| Thirty More Famous Stories Retold|
|by James Baldwin|
|This volume was written by the author in answer to the requests of hundreds of children for more stories like the ones they had enjoyed in Fifty Famous Stories Retold. This volume includes stories of historical events, scientific discoveries, and legendary heroes. The richer vocabulary and more complicated plot elements in these stories gradually accustom children to following a longer narrative. Ages 7-10 |
SIR ISAAC NEWTON AND THE APPLE
 SIR ISAAC NEWTON was a great thinker. No other man of
his time knew so much about the laws of nature; no
other man understood the reasons of things so well as
he. He learned by looking closely at things and by hard
study. He was always thinking, thinking.
Although he was one of the wisest men that ever lived,
yet he felt that he knew but very little. The more he
learned, the better he saw how much there was still to
When he was a very old man he one day said: "I seem to
have been only like a boy playing on the seashore. I
have amused myself by now and then finding a smooth
pebble or a pretty shell, but the great ocean of truth
still lies before me unknown and unexplored."
It is only the very ignorant who think themselves very
One day in autumn Sir Isaac was lying on the grass
under an apple tree and thinking, thinking, thinking.
Suddenly an apple that had grown ripe on its branch
fell to the ground by his side.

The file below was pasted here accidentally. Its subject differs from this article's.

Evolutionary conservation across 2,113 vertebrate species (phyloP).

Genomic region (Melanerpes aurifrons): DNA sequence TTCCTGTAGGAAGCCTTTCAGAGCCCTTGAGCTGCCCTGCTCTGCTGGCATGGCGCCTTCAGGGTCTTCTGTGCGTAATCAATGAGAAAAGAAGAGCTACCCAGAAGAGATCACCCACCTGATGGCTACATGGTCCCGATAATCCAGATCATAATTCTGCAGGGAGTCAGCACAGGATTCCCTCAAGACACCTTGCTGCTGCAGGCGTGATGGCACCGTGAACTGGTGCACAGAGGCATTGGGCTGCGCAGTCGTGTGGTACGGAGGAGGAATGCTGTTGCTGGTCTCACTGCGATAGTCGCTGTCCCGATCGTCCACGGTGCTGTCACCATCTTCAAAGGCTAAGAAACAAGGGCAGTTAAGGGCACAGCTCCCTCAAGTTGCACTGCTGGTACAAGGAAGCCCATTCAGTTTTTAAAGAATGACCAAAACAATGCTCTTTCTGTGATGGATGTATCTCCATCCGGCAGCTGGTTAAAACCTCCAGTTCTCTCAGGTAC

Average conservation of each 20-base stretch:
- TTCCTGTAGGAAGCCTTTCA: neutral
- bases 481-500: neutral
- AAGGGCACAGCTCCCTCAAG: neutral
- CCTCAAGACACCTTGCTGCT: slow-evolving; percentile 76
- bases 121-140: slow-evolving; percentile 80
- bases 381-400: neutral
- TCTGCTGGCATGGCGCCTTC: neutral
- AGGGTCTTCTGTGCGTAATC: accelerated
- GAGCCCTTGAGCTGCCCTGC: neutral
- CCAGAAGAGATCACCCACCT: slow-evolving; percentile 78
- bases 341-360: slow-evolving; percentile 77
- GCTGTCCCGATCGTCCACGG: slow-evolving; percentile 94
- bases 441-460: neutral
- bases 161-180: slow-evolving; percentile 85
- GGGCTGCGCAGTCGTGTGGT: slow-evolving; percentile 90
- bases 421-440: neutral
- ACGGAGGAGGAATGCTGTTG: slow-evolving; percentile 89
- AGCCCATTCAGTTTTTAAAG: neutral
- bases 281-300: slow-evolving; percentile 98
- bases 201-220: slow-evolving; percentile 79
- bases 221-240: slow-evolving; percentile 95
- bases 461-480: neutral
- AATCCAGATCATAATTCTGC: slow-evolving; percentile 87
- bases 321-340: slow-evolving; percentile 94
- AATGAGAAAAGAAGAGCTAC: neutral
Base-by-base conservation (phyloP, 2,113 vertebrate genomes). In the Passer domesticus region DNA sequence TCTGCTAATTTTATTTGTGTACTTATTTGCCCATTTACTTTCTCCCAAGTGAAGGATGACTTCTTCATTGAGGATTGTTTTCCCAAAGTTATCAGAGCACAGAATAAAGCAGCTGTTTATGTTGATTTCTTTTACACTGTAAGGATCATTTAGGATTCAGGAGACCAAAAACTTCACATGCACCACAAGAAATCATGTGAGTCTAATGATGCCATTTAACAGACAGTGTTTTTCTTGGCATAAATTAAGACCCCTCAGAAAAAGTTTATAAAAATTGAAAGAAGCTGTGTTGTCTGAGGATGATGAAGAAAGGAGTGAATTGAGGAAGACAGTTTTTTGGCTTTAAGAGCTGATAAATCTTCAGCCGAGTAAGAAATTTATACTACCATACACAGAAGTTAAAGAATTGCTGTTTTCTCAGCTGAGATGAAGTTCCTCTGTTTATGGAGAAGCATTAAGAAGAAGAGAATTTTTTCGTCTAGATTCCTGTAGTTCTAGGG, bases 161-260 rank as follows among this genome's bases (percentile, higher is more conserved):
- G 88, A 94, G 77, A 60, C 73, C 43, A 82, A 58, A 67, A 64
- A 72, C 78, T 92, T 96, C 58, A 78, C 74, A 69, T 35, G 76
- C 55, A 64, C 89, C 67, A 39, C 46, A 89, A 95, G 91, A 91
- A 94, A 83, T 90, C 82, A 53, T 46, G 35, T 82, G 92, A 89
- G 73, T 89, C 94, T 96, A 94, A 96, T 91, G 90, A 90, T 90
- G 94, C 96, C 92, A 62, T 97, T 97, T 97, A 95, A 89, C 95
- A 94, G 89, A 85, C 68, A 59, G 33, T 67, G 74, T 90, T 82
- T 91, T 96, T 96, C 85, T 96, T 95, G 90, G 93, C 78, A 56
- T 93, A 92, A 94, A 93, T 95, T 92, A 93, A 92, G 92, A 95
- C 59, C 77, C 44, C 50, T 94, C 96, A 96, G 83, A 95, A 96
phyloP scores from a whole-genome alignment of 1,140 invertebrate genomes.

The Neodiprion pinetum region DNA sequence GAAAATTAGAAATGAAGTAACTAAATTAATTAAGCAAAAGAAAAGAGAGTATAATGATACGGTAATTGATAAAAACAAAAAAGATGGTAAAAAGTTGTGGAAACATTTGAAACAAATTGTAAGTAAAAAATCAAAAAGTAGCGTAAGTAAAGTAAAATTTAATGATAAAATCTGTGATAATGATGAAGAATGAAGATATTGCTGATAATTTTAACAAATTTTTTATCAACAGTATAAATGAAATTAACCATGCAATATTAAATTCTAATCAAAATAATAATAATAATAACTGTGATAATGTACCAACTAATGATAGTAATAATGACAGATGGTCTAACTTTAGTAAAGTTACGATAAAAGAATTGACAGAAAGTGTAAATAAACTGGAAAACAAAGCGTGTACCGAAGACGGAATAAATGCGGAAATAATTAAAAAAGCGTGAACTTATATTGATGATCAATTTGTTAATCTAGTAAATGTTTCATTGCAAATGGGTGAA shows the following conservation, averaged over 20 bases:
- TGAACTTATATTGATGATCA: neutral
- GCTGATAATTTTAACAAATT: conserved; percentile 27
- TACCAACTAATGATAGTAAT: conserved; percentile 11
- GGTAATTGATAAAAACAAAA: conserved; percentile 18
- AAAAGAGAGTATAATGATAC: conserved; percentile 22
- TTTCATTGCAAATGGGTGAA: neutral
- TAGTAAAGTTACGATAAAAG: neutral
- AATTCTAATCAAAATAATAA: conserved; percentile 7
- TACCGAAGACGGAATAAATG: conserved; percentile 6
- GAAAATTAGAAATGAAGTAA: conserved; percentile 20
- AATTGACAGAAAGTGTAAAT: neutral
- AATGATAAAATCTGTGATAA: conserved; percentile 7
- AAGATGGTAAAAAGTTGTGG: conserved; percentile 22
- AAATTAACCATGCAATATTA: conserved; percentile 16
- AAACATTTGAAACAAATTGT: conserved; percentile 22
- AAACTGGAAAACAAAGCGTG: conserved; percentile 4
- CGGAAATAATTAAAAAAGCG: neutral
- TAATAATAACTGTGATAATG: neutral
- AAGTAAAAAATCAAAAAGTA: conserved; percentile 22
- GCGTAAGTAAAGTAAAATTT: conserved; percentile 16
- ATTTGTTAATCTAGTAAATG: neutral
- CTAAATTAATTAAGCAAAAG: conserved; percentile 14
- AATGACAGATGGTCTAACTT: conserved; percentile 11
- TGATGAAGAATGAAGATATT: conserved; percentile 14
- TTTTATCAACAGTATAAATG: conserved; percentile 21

"What made that apple fall?" he asked himself.
"It fell because its stem would no longer hold it to
its branch," was his first thought.
But Sir Isaac was not satisfied with this answer. "Why
did it fall toward the ground? Why should it not fall
some other way just as well?" he asked.
"All heavy things fall to the ground—but why do they?
Because they are heavy. That is not a good reason. For
then we may ask why is anything heavy? Why is one thing
heavier than another?"
When he had once begun to think about this he did not
stop until he had reasoned it all out.
Millions and millions of people had seen apples fall,
but it was left for Sir Isaac Newton to ask why they
fall. He explained it in this way:—
"Every object draws every other object toward it.
"The more matter an object contains the harder it
"The nearer an object is to another the harder it
"The harder an object draws other objects, the heavier
it is said to be.
"The earth is many millions of times heavier than an
apple; so it draws the apple toward it millions and
millions of times harder than the apple can draw the
 "The earth is millions of times heavier than any object
near to or upon its surface; so it draws every such
object toward it.
"This is why things fall, as we say, toward the earth.
"While we know that every object draws every other
object, we cannot know why it does so. We can only give
a name to the force that causes this.
"We call that force GRAVITATION.
"It is gravitation that causes the apple to fall.
"It is gravitation that makes things have weight.
"It is gravitation that keeps all things in their
Suppose there was no such force as gravitation, would
an apple fall to the ground? Suppose that gravitation
did not draw objects toward the earth, what would
To you who, like Sir Isaac Newton, are always asking
"Why?" and "How?" these questions will give something
to think about.
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